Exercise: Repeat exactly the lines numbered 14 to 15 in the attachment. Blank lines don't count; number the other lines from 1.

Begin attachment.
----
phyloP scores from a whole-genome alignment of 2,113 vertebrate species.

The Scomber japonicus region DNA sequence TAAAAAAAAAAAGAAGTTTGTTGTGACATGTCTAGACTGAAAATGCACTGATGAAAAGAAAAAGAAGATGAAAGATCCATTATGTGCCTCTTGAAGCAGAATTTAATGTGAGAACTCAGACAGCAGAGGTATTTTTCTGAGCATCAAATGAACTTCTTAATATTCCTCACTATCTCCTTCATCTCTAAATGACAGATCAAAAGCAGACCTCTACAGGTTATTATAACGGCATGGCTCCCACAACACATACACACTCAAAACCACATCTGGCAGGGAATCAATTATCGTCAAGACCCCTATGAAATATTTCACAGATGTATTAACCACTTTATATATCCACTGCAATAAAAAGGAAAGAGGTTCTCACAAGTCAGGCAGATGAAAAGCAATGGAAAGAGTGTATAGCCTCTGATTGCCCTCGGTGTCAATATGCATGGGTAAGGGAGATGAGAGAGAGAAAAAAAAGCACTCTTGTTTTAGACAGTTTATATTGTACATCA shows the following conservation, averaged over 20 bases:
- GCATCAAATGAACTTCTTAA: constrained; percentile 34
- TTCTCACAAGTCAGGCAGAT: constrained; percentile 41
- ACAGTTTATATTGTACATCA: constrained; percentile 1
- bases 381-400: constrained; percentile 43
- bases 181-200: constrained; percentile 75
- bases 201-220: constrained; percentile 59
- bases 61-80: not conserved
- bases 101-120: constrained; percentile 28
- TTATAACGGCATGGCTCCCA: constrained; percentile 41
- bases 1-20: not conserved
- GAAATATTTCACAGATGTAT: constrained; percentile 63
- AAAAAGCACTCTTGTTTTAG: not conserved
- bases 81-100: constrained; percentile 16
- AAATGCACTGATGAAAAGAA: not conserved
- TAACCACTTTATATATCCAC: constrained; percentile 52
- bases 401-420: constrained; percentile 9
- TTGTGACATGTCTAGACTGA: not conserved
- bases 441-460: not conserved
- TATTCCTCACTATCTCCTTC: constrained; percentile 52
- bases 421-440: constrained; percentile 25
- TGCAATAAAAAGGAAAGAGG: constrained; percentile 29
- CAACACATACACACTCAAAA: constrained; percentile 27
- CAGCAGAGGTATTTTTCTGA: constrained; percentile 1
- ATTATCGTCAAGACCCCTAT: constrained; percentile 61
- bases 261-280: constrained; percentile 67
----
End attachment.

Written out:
- AAAAAGCACTCTTGTTTTAG: not conserved
- bases 81-100: constrained; percentile 16